Yannis Behrakis / Reuters

In the late 1960s, two cities—New York and Washington, D.C.—piloted programs that intervened following an arrest for a nonviolent crime. They offered a mix of counseling, job placement and training, and education. Once a defendant was enrolled in the program, prosecution would be delayed for a certain amount of time. If, during that time, the defendant reformed, charges were dismissed. The idea was simple: Give people a second chance before an arrest turns into a conviction, which turns into jail-time, which turns into a lifetime of poverty and lost opportunities.

These programs were successful and in the mid-1970s the federal government encoded that wisdom into its laws. The Speedy Trial Act contained an exemption that allowed for defendants to defer prosecution for nonviolent offenses “pursuant to written agreement with the defendant, with the approval of the court, for the purpose of allowing the defendant to demonstrate his good conduct.”

Today, that exemption is being put to good use … by corporations, which agree to certain reforms such holding ethics seminars or hiring compliance officers. But human defendants—the defendants for whom it was intended—do not often find themselves the recipient of its generosity.

This is the argument of the federal judge Emmet Sullivan, who wrote last week, “Deferred-prosecution agreements appear to be offered relatively sparingly to individuals, and instead are used proportionally more frequently to avoid the prosecution of corporations, their officers, and employees.”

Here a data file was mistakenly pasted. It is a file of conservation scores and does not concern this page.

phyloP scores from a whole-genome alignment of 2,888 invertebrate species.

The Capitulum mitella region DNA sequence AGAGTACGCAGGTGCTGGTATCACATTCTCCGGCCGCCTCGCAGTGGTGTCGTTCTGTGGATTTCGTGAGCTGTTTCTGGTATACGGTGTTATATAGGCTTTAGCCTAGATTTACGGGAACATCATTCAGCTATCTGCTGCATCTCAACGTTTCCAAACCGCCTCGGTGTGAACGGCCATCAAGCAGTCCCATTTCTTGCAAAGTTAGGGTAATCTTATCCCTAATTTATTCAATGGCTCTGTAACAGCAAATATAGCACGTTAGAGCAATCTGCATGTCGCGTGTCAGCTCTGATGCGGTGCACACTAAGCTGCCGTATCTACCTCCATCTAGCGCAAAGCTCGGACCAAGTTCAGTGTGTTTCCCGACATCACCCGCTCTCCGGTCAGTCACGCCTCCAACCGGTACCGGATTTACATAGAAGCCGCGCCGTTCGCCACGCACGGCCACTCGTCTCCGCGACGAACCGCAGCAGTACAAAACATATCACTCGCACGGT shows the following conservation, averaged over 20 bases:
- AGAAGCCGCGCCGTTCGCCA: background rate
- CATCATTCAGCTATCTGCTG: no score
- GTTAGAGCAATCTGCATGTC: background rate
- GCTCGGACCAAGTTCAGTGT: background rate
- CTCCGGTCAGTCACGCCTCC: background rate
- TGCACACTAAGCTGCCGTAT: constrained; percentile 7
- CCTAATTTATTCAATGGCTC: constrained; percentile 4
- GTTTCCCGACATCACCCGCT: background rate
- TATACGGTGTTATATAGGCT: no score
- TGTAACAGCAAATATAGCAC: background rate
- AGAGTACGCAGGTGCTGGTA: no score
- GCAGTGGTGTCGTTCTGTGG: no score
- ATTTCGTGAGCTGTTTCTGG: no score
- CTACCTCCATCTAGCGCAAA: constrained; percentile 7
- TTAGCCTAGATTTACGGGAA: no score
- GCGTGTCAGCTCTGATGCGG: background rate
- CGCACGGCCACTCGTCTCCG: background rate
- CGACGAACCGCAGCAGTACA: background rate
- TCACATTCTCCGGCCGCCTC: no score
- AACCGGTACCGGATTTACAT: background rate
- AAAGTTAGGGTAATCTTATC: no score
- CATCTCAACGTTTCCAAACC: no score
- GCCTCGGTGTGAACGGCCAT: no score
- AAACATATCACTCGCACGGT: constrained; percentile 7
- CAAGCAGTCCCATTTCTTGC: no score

Sullivan wasn’t arguing that the exemption shouldn’t be applied to corporations. “Congress provided the deferred-prosecution tool without limiting its use to individual defendants or to particular crimes,” he wrote. But, he said, he was “disappointed that deferred-prosecution agreements or other similar tools are not being used to provide the same opportunity to individual defendants to demonstrate their rehabilitation without triggering the devastating collateral consequences of a criminal conviction.”

He concluded:

The Court is of the opinion that people are no less prone to rehabilitation than corporations. Drug conspiracy defendants are no less deserving of a second-chance than bribery conspiracy defendants. And society is harmed at least as much by the devastating effect that felony convictions have on the lives of its citizens as it is by the effect of criminal convictions on corporations. Extending the use of deferred-prosecution agreements to individuals who are charged with certain nonviolent offenses would be a powerful tool to achieve one of the goals proposed by President Obama this year: “give judges some discretion around nonviolent crimes so that, potentially, we can steer a young person who has made a mistake in a better direction.”

In other words: Treat the humans as humanely as the corporations.

We want to hear what you think about this article. Submit a letter to the editor or write to letters@theatlantic.com.